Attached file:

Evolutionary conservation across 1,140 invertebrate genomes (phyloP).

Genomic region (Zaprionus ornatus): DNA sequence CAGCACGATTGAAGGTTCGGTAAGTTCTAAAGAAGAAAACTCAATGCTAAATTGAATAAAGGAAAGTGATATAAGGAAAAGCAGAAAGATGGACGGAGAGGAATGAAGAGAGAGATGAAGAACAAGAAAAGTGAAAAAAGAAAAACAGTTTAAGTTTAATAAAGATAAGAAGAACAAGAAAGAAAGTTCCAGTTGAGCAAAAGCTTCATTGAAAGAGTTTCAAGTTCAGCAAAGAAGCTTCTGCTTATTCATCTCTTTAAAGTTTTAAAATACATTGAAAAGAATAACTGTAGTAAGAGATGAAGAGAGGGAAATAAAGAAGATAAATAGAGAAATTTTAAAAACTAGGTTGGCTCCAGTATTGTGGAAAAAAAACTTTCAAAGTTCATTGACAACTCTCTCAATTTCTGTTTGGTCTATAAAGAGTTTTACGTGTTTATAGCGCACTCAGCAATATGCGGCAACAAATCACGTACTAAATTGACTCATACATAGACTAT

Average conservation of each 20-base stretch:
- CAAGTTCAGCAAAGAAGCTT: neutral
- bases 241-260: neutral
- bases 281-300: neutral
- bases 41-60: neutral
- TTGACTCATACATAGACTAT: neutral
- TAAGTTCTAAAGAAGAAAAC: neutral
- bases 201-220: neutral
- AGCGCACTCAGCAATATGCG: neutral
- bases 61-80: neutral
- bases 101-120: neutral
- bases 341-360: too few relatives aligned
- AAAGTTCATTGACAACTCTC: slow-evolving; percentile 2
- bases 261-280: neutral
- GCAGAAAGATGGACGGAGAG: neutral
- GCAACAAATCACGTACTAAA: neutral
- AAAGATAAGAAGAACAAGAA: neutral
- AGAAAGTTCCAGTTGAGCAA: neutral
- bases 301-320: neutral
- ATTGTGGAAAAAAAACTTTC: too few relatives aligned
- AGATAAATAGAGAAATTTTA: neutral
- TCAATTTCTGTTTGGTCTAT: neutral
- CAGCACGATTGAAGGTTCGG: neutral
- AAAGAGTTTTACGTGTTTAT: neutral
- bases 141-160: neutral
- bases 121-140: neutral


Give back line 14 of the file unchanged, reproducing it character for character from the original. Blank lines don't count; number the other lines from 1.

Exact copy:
- bases 341-360: too few relatives aligned